April 9th, 2018
Take a glimpse into the not-so-distant future of 2050. Electric vehicles have taken over the busy roads of the city and all the buildings have been installed with solar panels.
Surprisingly, not a single scrap of litter can be seen on the streets. Most importantly, you are surrounded by an environment where everyone is free of heavy pollution and the effects of climate change.
WHAM! You are hit back to the present and cruel reality. Reality sets in and it hits you that a clean and pristine environment may be just a pipe dream.
Trump is still denying climate change. Plastics are still set to overtake the amount of fish in the seas by 2050. Fossil fuels, petroleum, diesel are still dominating our air and Ireland is still set to miss its climate targets.
Unfortunately, we are not in a pristine, climate-friendly and pollution free society but inside the Cool Planet Experience, the world’s first visitor centre for climate change in the rural and picturesque Powerscourt Estate in Co Wicklow.
“This is a journey and you basically start in one room and you go through a series of chapters of that journey, and you break them out the other end,” Vicky Brown, CEO of Cool Planet Experience, told me.
“This is not something you can walk into and pick and choose what you want to see here. We bring you on this journey with us and that makes it unique as well.”
Through my interview with Vicky, I can feel the sheer passion and excitement pervading the atmosphere as she reminisces about the process of making Cool Planet Experience a reality and what it represents.
“There have been murmurings here and there but there’s very little action [to tackle climate change]. I think community and people wise, if we start demanding change, then it will ultimately have to happen and Cool Planet wants to be a part of that.
Through interesting interactive games and quizzes, visitors of all ages, from children to adults get to learn more about the current state of climate change, and the solutions that could be implemented to solve these problems.
Brown explains that children could play a particularly pivotal role in tackling climate change: “I think kids are very receptive to learning about climate change. Certainly, we have seen children come through here and quoting things they’ve learned about this as a result of going through the experience.”
Looking into the future, there are also various factors to bear in mind. “In a very short time, nine-year-olds are going to become 19, they’re going to make their college choices, hopefully,” Brown says.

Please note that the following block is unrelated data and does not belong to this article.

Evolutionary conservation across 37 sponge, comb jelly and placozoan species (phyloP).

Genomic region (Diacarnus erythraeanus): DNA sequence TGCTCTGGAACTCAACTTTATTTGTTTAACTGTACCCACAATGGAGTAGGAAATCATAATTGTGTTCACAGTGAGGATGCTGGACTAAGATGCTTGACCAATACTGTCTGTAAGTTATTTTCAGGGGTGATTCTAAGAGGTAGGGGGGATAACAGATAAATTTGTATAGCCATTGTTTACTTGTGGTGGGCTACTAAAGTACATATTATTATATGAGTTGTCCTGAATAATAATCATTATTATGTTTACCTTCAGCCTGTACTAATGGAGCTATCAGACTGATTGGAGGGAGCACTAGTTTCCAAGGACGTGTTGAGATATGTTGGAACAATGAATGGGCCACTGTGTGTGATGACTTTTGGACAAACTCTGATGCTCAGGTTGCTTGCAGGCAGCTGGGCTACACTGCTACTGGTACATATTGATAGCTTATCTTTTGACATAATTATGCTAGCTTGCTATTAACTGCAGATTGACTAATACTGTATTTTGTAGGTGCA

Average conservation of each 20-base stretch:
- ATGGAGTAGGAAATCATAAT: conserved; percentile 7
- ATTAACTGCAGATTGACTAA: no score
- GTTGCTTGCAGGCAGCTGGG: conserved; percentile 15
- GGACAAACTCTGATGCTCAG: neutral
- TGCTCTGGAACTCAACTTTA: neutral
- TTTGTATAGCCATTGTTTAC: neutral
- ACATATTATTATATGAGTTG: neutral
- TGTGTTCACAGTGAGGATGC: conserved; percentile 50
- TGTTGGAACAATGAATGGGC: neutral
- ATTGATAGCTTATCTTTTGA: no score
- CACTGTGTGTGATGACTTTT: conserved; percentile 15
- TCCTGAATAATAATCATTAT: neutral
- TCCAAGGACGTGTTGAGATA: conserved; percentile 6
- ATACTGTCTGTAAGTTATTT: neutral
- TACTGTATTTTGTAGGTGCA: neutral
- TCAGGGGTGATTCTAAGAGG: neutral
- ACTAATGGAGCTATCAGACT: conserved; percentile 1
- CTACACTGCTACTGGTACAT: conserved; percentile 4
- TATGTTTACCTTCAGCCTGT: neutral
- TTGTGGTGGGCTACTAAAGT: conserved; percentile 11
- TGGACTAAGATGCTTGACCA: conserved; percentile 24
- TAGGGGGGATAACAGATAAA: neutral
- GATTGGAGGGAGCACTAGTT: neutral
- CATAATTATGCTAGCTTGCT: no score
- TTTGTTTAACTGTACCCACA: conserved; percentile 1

“If they choose this environment space, they may be the new set of climate scientist, climate lawyers, and climate communicators. So if we can influence them now and they are excited by this, then it is a great thing.”
There is also strong interest from abroad to take the Cool Planet Experience project to a global scale. For now, Dubai and Sydney are the locations looking to take on the Cool Planet project.
Indeed it is astounding how Cool Planet Experience could potentially leap to the global stage, as it was only a nebulous idea stemming from Norman Crowley of Crowley Carbon a few years ago.
Regarding this, Brown had an interesting story on the building of Cool Planet Experience in which she shared with The Green News.
“Well, Norman was getting frustrated that people weren’t really grasping how severe the issue of climate change is and the real impact it might have if we don’t change our behaviour,” she explained.
So, he mentioned his idea of a centre where children can come to learn about climate change with Sarah Slazenger who family owns the Powerscourt Estate.
“Then one day, Norman was walking past this building [Cool Planet Experience] on the way to his office, and the next thing he saw was the scaffolding up and people on the roof. He asked: ‘Sarah, what are you doing over there?’ Sarah replied: ‘I’m making the centre that you were talking about.’”
An eco-friendly environment at Powerscourt Estate
According to Vicky, the Slazenger family have a history associated with environmental sustainability. Back in the 60s, when the Slazenger family bought the estate, they wanted to use the energy from the nearby Powerscourt Waterfall to generate electricity into the estate.
Today, Alex Slazenger is the head gardener at Powerscourt Garden and aims to utilize more sustainable and eco-friendly techniques in the gardens. He hopes to be able to tie in the whole Cool Planet Experience together with the gardening practices at Powerscourt Garden.
“For example, maybe the roses in the garden don’t look as good as they used to, because we’re using a different product that’s more eco-friendly. So, you’re sort of sacrificing a little bit of the colour and the bloom, but you’re actually saving the soil and everything at the same time,” said Mr Slazenger.
He explained that they also have a composting project and present examples of alternative ways to garden like reduction of pesticides and herbicides. “If everybody does a little a bit to protect the environment, then things will eventually get better.”
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